Explaining your actions in German — using um … zu and damit clauses

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Explaining your actions in German — using um … zu and damit clauses

A post that gets a great deal of attention is the one about how zu is not always used as an preposition, but often with verbs whereby it is followed by the infinitive of the verb. If you haven’t read that post yet, I highly suggest you do after reading this one.

The umzu construction

One of the handiest dependent clause constructs in German is “um … zu + Infinitv”. We use this construct to provide a reason for doing something. When you translate it back into English it means “in order to”. Often though we can use it for situations where in English we would simply say “to + infinitive”. z.B. I’m going to the shop to buy some apples. (Ich gehe zum Laden, um Äpfel zu kaufen.) Let’s look at this simple structure that will allow you to express your thoughts in more detail and with justification for your actions. There are times where you may also wish to use a weil Satz to express the same thing, though weil is often used to answer a question or for the justification of past event. Um…zu is a great form to express the reason why you’re about to do something.

One thing that is important to remember with the umzu construction is that the subject in both clauses (the two sentences you want to combine) need to be the same. (And remember that um is an accusative preposition, but here it is not functioning as a preposition so the case following might also be in the dative. Important though is that the thing following the um will not be in the nominative.)


neuer-zurcher-zeitungHauptsatz, umzu + Infinitiv

**If the verb has a separable prefix the zu goes between the prefix and the verb and it is written as one word.

  • Ich lerne Deutsch. Ich möchte die NZZ lesen. (I’m learning German. I would like to read the NZZ.)
    • Ich lerne Deutsch, um die NZZ lesen zu können. (I’m learning German, in order to be able to read the NZZ.)
  • Johanna arbeitet lange Stunden. Sie will mehr Geld verdienen. (Johanna works long hours. She wants to earn more money.)
    • Johanna arbeitet lange Stunden, um mehr Geld verdienen zu können. (Johanna works long hours, in order to be able to earn more money.)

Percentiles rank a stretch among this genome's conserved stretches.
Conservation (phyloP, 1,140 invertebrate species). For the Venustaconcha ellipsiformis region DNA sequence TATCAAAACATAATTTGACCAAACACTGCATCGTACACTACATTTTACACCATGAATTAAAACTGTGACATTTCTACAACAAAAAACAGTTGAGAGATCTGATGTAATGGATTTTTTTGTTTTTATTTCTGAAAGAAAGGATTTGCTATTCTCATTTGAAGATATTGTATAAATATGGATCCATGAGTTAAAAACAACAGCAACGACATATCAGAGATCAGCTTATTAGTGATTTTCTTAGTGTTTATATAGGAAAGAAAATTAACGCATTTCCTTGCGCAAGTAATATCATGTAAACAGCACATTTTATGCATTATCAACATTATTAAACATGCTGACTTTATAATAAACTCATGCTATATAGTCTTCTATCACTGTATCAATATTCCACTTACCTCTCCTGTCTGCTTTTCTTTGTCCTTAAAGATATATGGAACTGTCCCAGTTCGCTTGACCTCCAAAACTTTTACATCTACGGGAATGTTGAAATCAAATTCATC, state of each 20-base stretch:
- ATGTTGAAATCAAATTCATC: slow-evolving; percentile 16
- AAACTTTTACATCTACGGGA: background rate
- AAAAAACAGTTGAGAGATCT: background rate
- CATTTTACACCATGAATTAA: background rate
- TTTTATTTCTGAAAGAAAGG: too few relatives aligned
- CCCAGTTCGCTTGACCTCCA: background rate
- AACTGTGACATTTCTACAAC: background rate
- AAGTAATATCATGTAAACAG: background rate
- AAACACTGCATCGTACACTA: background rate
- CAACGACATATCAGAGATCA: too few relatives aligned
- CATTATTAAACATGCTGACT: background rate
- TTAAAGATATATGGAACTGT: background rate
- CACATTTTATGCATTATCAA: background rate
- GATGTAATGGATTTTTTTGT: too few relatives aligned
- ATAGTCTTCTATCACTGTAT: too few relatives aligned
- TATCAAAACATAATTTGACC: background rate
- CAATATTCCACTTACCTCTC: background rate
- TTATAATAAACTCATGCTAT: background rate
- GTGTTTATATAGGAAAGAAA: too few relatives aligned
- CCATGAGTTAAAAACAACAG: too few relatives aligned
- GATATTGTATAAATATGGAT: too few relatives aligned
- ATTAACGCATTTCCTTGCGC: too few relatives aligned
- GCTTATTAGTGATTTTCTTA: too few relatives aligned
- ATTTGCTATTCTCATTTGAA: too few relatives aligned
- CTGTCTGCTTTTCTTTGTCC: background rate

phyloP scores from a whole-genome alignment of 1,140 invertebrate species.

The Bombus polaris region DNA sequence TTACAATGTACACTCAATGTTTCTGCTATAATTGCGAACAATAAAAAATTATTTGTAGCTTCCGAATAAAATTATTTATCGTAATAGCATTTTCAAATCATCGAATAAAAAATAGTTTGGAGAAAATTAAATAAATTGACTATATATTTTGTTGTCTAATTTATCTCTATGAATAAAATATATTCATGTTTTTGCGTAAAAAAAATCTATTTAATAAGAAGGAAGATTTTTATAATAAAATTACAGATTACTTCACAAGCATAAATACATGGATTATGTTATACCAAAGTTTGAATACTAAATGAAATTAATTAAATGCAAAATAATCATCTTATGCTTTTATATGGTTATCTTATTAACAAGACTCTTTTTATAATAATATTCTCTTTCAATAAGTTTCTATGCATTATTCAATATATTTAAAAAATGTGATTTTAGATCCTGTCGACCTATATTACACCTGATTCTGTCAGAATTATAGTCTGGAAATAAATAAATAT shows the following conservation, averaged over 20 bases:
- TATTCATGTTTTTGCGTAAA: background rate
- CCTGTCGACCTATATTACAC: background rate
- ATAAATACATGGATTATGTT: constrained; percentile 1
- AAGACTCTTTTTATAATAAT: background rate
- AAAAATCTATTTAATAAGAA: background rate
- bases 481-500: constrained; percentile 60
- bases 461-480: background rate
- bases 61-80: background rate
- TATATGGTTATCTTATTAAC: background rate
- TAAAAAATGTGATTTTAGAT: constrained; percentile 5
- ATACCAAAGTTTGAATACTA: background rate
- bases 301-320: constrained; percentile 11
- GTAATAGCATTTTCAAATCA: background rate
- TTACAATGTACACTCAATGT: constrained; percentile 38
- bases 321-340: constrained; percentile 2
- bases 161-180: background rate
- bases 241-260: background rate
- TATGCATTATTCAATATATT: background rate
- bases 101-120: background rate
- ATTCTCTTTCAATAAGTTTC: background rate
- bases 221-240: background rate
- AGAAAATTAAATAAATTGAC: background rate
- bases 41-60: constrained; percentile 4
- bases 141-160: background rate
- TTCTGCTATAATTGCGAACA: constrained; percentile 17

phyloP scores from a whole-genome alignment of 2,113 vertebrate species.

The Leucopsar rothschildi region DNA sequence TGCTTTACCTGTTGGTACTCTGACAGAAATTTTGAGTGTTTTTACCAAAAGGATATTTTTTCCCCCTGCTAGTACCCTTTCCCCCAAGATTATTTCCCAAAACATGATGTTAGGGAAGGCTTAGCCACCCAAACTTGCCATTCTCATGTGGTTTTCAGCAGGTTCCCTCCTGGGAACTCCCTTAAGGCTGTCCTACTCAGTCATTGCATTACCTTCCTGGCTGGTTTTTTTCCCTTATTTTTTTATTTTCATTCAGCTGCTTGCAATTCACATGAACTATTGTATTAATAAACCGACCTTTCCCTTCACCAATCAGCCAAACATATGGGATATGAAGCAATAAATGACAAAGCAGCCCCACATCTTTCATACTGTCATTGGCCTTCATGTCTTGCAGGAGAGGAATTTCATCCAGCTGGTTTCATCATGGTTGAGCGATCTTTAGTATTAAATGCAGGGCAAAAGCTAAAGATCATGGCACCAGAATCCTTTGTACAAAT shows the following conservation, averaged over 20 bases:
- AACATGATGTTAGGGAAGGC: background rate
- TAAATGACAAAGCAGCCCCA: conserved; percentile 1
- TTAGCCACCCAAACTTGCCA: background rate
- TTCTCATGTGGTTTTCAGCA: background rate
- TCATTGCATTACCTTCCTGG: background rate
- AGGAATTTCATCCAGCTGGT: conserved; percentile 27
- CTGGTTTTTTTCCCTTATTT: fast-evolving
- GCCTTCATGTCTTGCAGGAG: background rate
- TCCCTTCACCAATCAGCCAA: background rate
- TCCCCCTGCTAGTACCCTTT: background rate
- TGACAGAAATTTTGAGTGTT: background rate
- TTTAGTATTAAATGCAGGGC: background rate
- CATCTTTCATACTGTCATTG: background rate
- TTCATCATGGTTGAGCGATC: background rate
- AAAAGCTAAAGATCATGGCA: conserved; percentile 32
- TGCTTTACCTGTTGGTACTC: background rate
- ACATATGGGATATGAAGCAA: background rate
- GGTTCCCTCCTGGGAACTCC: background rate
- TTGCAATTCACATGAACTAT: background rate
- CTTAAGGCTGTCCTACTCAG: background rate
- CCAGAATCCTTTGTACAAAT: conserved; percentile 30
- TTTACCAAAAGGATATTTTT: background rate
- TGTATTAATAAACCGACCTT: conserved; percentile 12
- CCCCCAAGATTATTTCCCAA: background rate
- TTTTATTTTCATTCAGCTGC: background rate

Note on Modals:

The modals möchten, sollen and wollen already express intent and can therefore not be used in the um… zu construction. Like in the examples above they can be switched for the modal verb können (can / to have the ability to do something). Können can also most often be totally left out completely and the meaning of the sentence will not change.

  • Johanna arbeitet Überstundenum mehr Geld verdienen zu können. = Johanna arbeitet Überstunden, um mehr Geld zu verdienen.


Sometimes your point comes across stronger by stating the intent of the action first. Like with all dependent clauses, the um… zu construction can come before the the independent clause. This is called inversion. It’s important to remember that when we use inversion the dependent clause takes position 1 (that is the entire clause is just one position) and the verb still needs to come in position 2 (comes right after the comma separating the two clauses).

Umzu + Infinitiv, Konjugiertes Verb + Subjekt

  • Ich lerne Deutsch, um die Zeitung zu lesen.
    • Um die Zeitung zu lesen, lerne ich Deutsch.
  • Johanna arbeitet lange Stunden, um mehr Geld zu verdienen.
    • Um mehr Geld zu verdienen, arbeitet Johanna lange Stunden.

What if the Subjects are different? — Damit:

I know that it sounds like Germans are and angry people who are constantly throwing in the phrase “damn it” into their sentences without provocation, perhaps what you think is some weird form of cultural linguistic frustration, but they are actually using the German word damit, which when used as a conjunction means (so, so that, in order that). If the subject in the two sentences we are talking about is not the same, then we need to use damit to express the the action and it’s intent in a single sentence. Let’s take a look.